Snug Harbor Cultural Center & Botanical Garden will kick off its roster of 2013 events on January 12 with a concert by the Vincent Ruggieri Jazz Quartet and an exhibition of the work of two unique artists from the Snug Harbor Artist Residency Program (SHARP). The jazz concert, the first in the Island Sounds Music Mash-Up series will be from 7 to 8 p.m. in the Main Hall, Building C. The SHARP exhibition will be from 5 to 7 p.m. at the Newhouse Center for Contemporary Art in Building G. Refreshments will be served. Admission to both events is free. The Snug Harbor campus is at 1000 Richmond Terrace in Staten Island.
A short ferry ride away from Manhattan's powerful downtown financial district sits one of New York City's best kept secrets, The Staten Island Botanical Garden. Nestled within the grounds of the Snug Harbor Cultural Center, The Staten Island Botanical Garden with its Victorian charm and stately elegance is a "must visit" that should be on every tourists' list.
The particular cleft is the valley and brook between Emerson and Grymes Hills. This valley was deepened by the glacier 20,000 years ago. The brook which ran through the valley originated in Clove Swamp and ran to the Kill Van Kull. The damming of this brook over the years created the different lakes and ponds in the area.
From its inception, Bargemusic has been committed to attracting local audiences and enhancing the cultural life of New York by offering frequent, year-round performances of chamber music in a fittingly intimate setting—the type of setting in which chamber music is meant to be heard. To make that unique musical experience available to as many people as possible, Bargemusic presents 220 chamber music concerts annually—four days a week, 52 weeks a year—and offers free tickets to a variety of groups every week, plus a monthly free concert open to the community.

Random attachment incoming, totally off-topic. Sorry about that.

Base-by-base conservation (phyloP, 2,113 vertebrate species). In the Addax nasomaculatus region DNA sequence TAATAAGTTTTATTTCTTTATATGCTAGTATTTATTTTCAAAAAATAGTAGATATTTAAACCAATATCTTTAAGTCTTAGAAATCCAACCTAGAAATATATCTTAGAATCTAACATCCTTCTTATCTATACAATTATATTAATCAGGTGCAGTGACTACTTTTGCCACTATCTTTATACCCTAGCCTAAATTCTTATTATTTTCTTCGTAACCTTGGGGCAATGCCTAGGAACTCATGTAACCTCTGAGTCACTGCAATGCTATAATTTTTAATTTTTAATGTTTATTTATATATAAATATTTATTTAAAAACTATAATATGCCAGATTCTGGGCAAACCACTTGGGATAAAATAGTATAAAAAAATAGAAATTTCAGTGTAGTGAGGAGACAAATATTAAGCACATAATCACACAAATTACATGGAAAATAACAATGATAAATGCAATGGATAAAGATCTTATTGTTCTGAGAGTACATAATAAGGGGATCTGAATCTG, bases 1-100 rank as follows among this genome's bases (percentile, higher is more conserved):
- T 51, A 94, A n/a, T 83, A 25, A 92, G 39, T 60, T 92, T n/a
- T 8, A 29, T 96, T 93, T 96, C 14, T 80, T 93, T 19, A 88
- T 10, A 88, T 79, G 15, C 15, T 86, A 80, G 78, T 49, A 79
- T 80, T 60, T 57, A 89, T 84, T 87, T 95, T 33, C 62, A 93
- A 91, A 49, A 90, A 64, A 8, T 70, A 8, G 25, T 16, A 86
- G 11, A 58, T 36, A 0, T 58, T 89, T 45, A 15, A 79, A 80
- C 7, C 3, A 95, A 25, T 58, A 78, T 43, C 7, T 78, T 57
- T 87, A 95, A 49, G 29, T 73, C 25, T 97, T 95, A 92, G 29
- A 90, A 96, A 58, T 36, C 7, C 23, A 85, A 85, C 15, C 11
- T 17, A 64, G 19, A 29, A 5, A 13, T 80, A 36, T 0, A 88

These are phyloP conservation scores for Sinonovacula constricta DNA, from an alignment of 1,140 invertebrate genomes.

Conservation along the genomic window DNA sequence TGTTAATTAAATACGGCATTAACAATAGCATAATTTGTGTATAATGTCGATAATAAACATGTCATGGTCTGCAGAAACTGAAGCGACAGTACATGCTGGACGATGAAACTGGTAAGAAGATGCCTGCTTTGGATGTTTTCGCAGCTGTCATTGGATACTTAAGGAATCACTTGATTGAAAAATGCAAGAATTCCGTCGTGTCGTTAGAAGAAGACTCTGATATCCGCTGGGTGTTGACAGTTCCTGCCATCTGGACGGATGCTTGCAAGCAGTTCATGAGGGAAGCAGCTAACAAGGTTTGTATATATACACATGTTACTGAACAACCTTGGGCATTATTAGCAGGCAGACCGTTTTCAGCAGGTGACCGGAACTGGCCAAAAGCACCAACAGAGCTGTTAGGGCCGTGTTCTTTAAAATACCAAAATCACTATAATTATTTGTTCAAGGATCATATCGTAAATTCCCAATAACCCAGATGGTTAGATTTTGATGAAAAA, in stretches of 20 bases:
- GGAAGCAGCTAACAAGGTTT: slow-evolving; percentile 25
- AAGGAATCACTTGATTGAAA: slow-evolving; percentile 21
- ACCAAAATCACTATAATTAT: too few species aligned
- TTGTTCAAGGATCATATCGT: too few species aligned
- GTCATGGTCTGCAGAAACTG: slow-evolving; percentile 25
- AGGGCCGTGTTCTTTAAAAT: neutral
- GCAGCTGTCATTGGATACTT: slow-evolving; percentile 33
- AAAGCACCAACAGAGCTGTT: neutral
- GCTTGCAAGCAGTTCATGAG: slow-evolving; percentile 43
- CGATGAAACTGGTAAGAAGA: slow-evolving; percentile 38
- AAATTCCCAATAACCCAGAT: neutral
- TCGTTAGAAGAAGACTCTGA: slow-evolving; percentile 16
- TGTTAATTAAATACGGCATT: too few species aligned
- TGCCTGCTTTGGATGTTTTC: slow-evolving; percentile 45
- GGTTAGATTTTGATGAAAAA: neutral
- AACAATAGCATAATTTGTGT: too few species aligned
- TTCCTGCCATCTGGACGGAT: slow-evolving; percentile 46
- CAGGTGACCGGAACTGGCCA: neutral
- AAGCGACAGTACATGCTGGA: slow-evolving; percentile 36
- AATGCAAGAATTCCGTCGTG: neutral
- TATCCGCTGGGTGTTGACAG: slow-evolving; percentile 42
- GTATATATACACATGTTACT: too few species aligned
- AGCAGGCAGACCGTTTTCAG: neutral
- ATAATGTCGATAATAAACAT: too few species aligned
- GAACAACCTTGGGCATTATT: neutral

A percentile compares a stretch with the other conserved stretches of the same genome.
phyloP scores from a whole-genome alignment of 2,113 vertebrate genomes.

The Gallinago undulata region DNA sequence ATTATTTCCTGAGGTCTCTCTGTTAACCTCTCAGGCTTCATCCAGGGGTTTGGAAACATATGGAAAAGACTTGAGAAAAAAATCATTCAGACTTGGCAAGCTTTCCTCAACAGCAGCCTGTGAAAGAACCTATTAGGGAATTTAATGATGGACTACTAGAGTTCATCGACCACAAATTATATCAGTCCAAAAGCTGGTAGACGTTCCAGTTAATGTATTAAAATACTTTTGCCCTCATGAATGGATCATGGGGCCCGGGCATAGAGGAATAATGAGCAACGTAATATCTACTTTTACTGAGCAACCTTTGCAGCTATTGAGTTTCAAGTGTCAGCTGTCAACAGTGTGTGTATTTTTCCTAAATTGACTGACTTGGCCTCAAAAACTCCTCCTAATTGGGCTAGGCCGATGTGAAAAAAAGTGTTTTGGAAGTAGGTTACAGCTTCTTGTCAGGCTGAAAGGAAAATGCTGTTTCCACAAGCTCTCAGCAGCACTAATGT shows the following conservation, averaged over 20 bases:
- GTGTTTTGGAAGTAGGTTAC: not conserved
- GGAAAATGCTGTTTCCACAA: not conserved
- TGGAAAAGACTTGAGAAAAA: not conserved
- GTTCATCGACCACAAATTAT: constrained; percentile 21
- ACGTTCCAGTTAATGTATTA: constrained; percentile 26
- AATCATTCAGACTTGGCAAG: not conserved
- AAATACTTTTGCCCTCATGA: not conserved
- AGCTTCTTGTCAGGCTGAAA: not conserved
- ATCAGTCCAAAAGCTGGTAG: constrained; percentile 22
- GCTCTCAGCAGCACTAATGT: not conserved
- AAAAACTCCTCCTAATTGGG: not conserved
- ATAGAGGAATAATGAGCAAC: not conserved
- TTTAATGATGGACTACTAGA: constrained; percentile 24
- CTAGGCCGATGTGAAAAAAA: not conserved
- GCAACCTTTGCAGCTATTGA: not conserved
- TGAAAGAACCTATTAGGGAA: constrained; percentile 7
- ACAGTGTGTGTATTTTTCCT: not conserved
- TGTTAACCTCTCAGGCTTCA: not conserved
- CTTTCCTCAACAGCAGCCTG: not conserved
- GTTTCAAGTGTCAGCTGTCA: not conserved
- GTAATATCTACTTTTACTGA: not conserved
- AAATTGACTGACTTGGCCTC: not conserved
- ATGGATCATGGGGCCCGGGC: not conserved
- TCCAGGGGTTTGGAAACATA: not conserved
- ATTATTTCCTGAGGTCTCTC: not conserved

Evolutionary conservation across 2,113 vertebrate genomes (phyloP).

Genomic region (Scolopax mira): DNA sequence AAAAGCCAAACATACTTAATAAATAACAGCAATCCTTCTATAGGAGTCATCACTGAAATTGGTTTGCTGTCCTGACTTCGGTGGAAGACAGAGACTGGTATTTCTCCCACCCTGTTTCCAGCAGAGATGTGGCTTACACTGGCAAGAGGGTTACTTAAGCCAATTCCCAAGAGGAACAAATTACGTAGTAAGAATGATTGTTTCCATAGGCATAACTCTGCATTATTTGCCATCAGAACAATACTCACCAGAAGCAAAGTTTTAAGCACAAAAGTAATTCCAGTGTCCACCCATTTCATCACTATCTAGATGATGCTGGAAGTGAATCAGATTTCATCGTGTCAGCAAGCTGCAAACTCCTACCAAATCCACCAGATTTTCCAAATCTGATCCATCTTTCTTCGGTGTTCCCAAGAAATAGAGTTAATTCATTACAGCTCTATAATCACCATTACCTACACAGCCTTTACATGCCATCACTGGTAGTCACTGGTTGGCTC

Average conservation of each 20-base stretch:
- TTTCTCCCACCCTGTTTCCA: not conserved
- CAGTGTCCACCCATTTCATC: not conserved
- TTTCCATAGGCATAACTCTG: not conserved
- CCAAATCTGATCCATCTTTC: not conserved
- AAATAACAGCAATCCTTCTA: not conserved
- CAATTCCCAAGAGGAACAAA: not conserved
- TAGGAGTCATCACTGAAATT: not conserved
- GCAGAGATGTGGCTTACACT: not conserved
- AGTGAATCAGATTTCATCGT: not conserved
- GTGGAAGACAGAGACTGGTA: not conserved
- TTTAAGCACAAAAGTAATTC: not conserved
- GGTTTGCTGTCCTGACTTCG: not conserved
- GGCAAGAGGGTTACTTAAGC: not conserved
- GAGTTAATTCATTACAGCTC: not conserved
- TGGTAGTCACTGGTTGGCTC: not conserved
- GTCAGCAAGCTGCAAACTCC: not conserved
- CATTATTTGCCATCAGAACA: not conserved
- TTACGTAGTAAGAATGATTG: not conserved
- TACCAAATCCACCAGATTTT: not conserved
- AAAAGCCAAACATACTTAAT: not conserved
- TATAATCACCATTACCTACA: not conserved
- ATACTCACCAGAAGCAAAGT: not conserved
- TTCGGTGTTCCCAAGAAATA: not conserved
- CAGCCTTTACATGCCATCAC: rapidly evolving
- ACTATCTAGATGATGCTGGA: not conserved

Known for being the first house museum on Staten Island, this New York City museum is rich in history on many levels. Its name lies in honor for the peace conference of 1776, a commemoration. Constructed circa 1680 by Captain Christopher Billopp, this 2 story rubble-stone masonry masterpiece has been restored over the years, as needed for structural integrity. Its steep gable roof gives the essence of the period. By 1934, much work had been completed including the Colonial Rose Garden and planting 13 trees to represent the original colonies. House tours are offered Friday-Sunday at 1 pm. In the midst of a collection of artifacts from the era, it is almost like stepping back to the time when our great country was still forming. The beauty and serenity overpower you while walking the grounds. Spring and summer bring the vivid colors of the trees to life. Why not stop for a minute to quite literally “smell the roses”? When the sun is descending, gaze over to the waterfront to enjoy the unparalleled sunset that exudes tangerine hues amid a backdrop of amber with scattered tones of violet entice you to just stand in awe of the beauty that is happening right before your eyes.
The best way to connect to nature in New York City is by visiting the Bronx Zoo, the world’s largest urban zoo. With world-class exhibits such as the Wild Asian Monorail, the Tiger Mountain, the Congo Gorilla Forest and the newest exhibit, Madagascar, the Bronx Zoo features more than 600 different species, including mammals, birds, reptiles & amphibians and insects. Check the daily schedule of feedings and enrichment demonstrations and then customize your trip with their interactive trip planner. Find your inner animal on the Animal Activity Trail; watch amazing aerial tricks at the World of Birds; experience a very unique form of New York City transit when you ride a camel around Wild Asia Plaza; feed and watch Magellanic penguins come out of their dens and bob for fish; watch one of the most popular attractions, the Sea Lion feeding and training demonstration; visit the Butterfly Garden, a wild meadow and spacious greenhouse where you can identify different butterflies, smell the flowers and learn how to plant a nectar-rich garden. No matter how you plan your trip to the Bronx Zoo, you and your family can be sure to have an unforgettable day.
The Bronx is a microcosm of the story of America. The only one of New York City's five boroughs that is actually part of the mainland. The Bronx is home to 1.2 million people with a rich diversity of ethnic and cultural backgrounds. Since colonial days, The Bronx has stood at the crossroads of American History.
The Bronx County Historical Society was founded in 1955 to preserve the heritage of this thriving community. The Society administers the colonial era Valentine-Varian House, which serves as the Museum of Bronx History; The Bronx County Archives; an extensive Research Library; and Poe Cottage, the final home of America's great 19th century poet and author, Edgar Allan Poe. Both historic houses are listed in the National Register of Historic Places.